How Is Goodwill Determined?
When you sell your business, the difference between the fair market value of your net assets and the final selling price is called goodwill. You can calculate the fair market value of your net assets by subtracting the fair market value of your liabilities from the fair market value of your tangible assets.
The capital surplus earnings method offers another way to determine goodwill. It calculates the excess earnings, which is considered goodwill. With the help of the fair market value of business assets, this method determines the fair rate of return on those assets. Then it deducts this return from the total earnings of the business. The difference is the excess earnings (goodwill).
Another way to calculate goodwill is to use the seller’s discretionary earnings (SDE) as the base number. Seller’s discretionary earnings (also called adjusted cash flow, recast earnings, total owner’s Benefit, etc.) is the total annual financial benefit a business owner derives from the company.
The different methods to determine goodwill all involve subjective components, which are difficult to value accurately.
The buyer and seller usually find it tough to allocate a purchase price to various assets and goodwill. You, as a seller, will want to maximize the purchase price allocation to goodwill as its value is classified as capital gain and taxed at a lower rate. On the other hand, the buyer prefers to maximize the purchase price allocation to tangible assets, as those can depreciate over five to seven years against goodwill value that needs to amortize over 15 years (in the case of private companies).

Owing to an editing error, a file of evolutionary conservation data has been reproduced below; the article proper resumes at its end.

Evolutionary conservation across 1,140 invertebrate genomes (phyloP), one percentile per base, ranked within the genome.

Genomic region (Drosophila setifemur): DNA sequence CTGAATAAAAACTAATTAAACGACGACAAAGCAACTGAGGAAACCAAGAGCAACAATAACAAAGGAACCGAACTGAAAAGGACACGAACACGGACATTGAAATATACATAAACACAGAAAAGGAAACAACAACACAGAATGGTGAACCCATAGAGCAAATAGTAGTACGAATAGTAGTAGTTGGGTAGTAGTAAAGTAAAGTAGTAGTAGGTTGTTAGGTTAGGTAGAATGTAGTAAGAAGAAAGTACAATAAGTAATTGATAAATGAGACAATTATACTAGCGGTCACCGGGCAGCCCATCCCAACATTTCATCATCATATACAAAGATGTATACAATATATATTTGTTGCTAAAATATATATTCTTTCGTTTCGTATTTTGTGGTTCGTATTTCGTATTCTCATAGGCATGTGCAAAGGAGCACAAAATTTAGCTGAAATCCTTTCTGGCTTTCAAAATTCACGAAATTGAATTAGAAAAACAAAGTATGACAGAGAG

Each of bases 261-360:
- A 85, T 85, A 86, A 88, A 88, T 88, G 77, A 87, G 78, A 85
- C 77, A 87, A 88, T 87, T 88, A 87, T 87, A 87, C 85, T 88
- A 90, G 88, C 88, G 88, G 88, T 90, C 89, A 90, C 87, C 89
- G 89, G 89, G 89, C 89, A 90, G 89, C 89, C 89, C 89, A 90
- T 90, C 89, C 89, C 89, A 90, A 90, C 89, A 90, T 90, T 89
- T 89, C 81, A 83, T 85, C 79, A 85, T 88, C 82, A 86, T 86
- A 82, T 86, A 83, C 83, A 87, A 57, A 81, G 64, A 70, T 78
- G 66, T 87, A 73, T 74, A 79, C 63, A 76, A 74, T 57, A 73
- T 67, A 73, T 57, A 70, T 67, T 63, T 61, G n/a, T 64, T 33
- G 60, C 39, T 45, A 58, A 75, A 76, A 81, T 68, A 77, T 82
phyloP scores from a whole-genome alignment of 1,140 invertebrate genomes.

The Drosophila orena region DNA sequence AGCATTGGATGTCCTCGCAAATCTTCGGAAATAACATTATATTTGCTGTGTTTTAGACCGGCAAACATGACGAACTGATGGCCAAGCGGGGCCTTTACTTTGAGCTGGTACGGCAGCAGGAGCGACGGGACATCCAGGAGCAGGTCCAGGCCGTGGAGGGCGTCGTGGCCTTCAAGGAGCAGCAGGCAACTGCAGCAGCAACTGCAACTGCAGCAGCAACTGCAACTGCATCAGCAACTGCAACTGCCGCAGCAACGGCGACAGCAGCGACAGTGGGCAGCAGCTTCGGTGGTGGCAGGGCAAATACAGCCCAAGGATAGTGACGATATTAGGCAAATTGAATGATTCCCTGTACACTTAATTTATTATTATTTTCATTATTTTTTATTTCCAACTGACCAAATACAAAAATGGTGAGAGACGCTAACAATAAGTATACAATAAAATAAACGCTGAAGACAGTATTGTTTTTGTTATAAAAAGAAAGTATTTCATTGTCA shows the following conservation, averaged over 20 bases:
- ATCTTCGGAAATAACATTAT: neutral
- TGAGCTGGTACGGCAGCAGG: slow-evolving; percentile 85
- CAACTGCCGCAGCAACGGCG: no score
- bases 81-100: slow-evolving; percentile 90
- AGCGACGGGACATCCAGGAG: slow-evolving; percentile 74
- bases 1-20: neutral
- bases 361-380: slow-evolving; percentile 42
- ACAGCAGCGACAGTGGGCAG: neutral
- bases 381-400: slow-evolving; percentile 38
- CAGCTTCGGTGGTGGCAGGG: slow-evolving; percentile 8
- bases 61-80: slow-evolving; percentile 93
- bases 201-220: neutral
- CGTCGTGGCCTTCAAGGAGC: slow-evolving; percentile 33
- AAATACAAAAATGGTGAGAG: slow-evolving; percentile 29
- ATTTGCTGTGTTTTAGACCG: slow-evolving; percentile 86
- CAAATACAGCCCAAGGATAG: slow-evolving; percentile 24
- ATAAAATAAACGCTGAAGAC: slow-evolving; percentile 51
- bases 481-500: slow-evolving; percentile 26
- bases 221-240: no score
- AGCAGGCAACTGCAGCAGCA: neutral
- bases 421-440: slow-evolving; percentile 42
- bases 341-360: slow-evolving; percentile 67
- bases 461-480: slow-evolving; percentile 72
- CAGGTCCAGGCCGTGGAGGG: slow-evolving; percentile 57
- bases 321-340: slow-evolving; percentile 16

Solicit professional advice to reduce tax implications on your sales proceeds.
The Impact of Goodwill on Business Value
Business value is the combined value of tangible and intangible assets, including goodwill, that increase profitability. The ability of a company to generate cash flows and the risks associated with sustaining and scaling the cash flows determine its business value.
Goodwill reduces the risk that the company’s profitability declining after the change of ownership. Goodwill means that a company’s value is more than its hard assets.
Goodwill has a powerful revenue-generating capacity and increases the value of your company. When buyers see that a target company has a good reputation, name recognition, accreditations, etc., they pay a premium price.
Identify where your goodwill lies and enhance it to get your desired selling price. Your exit planning advisors/value creation experts will help you.
How Can Quantive Help?
Goodwill adds immense value to your company’s overall business value. Identify what makes your company stand out from its competitors, your unique selling proposition, what gets recurring orders, and how you make a difference to your industry and customers. The answers to these questions will help you work towards building your company’s goodwill.
By improving goodwill for your company, you can increase its business value. Take guidance from your exit planning advisory team to identify the goodwill in your unique business and get customized solutions for your particular situation and needs.
Get in touch today to see how Quantive can help.